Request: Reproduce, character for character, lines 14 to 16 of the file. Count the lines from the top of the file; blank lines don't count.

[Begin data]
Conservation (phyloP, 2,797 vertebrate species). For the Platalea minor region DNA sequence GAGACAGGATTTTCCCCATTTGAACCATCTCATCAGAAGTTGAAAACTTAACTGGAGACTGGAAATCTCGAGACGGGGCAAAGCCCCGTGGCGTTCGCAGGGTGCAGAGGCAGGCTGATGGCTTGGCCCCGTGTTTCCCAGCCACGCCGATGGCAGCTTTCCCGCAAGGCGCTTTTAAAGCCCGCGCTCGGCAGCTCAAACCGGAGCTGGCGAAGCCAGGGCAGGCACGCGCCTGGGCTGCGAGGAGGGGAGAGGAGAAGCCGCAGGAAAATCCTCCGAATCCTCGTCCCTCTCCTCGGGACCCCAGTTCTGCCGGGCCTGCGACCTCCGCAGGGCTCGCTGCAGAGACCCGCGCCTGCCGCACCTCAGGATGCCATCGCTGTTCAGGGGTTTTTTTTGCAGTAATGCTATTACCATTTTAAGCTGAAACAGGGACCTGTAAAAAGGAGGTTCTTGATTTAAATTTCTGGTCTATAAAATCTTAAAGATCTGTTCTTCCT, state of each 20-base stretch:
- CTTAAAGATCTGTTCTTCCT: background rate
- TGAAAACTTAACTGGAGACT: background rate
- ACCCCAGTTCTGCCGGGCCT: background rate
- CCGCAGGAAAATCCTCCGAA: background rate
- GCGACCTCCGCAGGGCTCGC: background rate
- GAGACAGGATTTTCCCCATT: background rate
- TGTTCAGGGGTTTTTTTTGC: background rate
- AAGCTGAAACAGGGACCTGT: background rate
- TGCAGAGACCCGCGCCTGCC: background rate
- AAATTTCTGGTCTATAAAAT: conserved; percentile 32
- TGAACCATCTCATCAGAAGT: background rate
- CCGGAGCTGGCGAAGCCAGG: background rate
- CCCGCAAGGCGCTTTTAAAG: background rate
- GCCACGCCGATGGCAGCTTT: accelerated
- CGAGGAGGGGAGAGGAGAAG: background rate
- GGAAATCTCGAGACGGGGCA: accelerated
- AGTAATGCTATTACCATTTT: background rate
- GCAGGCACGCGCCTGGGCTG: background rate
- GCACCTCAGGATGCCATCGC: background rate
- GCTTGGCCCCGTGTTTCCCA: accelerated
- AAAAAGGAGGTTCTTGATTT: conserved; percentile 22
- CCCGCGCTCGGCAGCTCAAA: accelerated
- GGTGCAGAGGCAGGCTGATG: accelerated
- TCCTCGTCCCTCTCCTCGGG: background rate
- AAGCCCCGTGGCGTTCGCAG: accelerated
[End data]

- CCCGCAAGGCGCTTTTAAAG: background rate
- GCCACGCCGATGGCAGCTTT: accelerated
- CGAGGAGGGGAGAGGAGAAG: background rate